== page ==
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Figure 7. Spatial distribution of Asian dryland (RMDI) for the two cycles of 2021–2060 (a,b,c) and 2061–2100 (c,d,f) under SSP126 (a,d), SSP245 (b,e), and SSP585 (c,f) scenarios, relative to the 1961–2000 reference cycle. Changes in drought intensity as identified by the SPEI drought index for 2021–2100. Drought intensity changes (g) in drylands of Asia for 2021–2060 and 2061–2100 under SSP126, SSP245, and SSP585 scenarios. Two regions (i) in northwest China and Mongolia (h) in the five Central Asian countries are delineated. The bar graphs and black vertical lines indicate the mean and range of multiple GCM projections.
Figure 7. Spatial distribution of Asian dryland (RMDI) for the two cycles of 2021–2060 (a,b,c) and 2061–2100 (c,d,f) under SSP126 (a,d), SSP245 (b,e), and SSP585 (c,f) scenarios, relative to the 1961–2000 reference cycle. Changes in drought intensity as identified by the SPEI drought index for 2021–2100. Drought intensity changes (g) in drylands of Asia for 2021–2060 and 2061–2100 under SSP126, SSP245, and SSP585 scenarios. Two regions (i) in northwest China and Mongolia (h) in the five Central Asian countries are delineated. The bar graphs and black vertical lines indicate the mean and range of multiple GCM projections.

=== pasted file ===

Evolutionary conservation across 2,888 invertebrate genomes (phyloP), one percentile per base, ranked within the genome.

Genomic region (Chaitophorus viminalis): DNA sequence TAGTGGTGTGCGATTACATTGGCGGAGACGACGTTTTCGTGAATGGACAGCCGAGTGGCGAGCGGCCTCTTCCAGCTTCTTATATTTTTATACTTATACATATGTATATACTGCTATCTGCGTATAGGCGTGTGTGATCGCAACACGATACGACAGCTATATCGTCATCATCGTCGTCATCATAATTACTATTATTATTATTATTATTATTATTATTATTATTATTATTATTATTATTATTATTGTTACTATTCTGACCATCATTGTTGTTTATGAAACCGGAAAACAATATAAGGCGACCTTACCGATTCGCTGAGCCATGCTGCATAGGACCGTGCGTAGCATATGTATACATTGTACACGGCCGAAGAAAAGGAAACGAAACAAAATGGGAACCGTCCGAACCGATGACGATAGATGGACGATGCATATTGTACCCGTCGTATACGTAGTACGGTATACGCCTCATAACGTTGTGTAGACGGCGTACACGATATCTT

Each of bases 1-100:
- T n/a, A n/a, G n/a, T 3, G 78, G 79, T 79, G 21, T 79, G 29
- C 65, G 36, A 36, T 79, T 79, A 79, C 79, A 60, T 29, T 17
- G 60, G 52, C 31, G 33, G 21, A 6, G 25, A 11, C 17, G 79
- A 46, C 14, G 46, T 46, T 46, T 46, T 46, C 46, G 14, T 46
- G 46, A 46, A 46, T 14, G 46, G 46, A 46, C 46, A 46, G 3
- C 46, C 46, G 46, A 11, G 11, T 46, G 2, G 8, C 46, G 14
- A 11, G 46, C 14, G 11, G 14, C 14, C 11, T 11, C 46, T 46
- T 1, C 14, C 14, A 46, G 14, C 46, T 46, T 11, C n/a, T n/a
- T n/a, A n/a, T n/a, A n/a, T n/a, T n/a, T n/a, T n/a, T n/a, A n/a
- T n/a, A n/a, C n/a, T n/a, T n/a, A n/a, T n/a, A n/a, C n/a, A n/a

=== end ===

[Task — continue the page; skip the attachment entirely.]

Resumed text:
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Figure 8. Temporal evolution of precipitation in the drylands of Asia over the two future paths of SSP126 and SSP245. Colored lines represent the mean precipitation ensemble for GCMs 2021–2100 under SSP. Shading represents the range of multiple GCMs. Colored dashed lines indicate trend lines to better compare trend changes in precipitation.